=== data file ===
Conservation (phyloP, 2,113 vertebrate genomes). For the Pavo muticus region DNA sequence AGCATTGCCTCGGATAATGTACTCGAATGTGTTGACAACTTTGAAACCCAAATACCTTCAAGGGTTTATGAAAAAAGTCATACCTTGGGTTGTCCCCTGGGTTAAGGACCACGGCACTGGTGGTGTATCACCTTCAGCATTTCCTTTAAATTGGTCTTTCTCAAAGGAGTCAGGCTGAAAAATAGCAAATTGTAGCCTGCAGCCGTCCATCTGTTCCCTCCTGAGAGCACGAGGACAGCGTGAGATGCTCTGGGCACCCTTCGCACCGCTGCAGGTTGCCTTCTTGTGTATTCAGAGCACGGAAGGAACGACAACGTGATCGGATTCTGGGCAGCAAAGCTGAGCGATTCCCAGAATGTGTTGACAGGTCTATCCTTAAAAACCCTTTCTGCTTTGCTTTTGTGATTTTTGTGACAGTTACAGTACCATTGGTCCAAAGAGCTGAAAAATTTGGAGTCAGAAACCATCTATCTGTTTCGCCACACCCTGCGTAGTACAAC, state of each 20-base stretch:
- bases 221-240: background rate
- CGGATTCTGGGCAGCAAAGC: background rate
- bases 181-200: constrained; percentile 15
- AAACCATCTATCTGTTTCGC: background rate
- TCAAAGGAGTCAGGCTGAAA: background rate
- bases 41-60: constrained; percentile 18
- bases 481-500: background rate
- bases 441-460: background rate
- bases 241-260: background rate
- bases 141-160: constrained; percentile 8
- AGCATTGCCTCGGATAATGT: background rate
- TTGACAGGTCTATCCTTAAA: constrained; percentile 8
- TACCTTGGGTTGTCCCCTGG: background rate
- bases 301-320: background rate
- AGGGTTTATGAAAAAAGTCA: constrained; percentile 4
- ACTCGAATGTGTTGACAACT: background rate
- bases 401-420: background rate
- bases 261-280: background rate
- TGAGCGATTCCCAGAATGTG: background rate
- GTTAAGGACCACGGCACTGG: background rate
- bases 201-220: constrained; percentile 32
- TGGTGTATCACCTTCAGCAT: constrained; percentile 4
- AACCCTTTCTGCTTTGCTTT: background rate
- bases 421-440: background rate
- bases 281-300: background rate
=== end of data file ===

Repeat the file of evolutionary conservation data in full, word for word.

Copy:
Conservation (phyloP, 2,113 vertebrate genomes). For the Pavo muticus region DNA sequence AGCATTGCCTCGGATAATGTACTCGAATGTGTTGACAACTTTGAAACCCAAATACCTTCAAGGGTTTATGAAAAAAGTCATACCTTGGGTTGTCCCCTGGGTTAAGGACCACGGCACTGGTGGTGTATCACCTTCAGCATTTCCTTTAAATTGGTCTTTCTCAAAGGAGTCAGGCTGAAAAATAGCAAATTGTAGCCTGCAGCCGTCCATCTGTTCCCTCCTGAGAGCACGAGGACAGCGTGAGATGCTCTGGGCACCCTTCGCACCGCTGCAGGTTGCCTTCTTGTGTATTCAGAGCACGGAAGGAACGACAACGTGATCGGATTCTGGGCAGCAAAGCTGAGCGATTCCCAGAATGTGTTGACAGGTCTATCCTTAAAAACCCTTTCTGCTTTGCTTTTGTGATTTTTGTGACAGTTACAGTACCATTGGTCCAAAGAGCTGAAAAATTTGGAGTCAGAAACCATCTATCTGTTTCGCCACACCCTGCGTAGTACAAC, state of each 20-base stretch:
- bases 221-240: background rate
- CGGATTCTGGGCAGCAAAGC: background rate
- bases 181-200: constrained; percentile 15
- AAACCATCTATCTGTTTCGC: background rate
- TCAAAGGAGTCAGGCTGAAA: background rate
- bases 41-60: constrained; percentile 18
- bases 481-500: background rate
- bases 441-460: background rate
- bases 241-260: background rate
- bases 141-160: constrained; percentile 8
- AGCATTGCCTCGGATAATGT: background rate
- TTGACAGGTCTATCCTTAAA: constrained; percentile 8
- TACCTTGGGTTGTCCCCTGG: background rate
- bases 301-320: background rate
- AGGGTTTATGAAAAAAGTCA: constrained; percentile 4
- ACTCGAATGTGTTGACAACT: background rate
- bases 401-420: background rate
- bases 261-280: background rate
- TGAGCGATTCCCAGAATGTG: background rate
- GTTAAGGACCACGGCACTGG: background rate
- bases 201-220: constrained; percentile 32
- TGGTGTATCACCTTCAGCAT: constrained; percentile 4
- AACCCTTTCTGCTTTGCTTT: background rate
- bases 421-440: background rate
- bases 281-300: background rate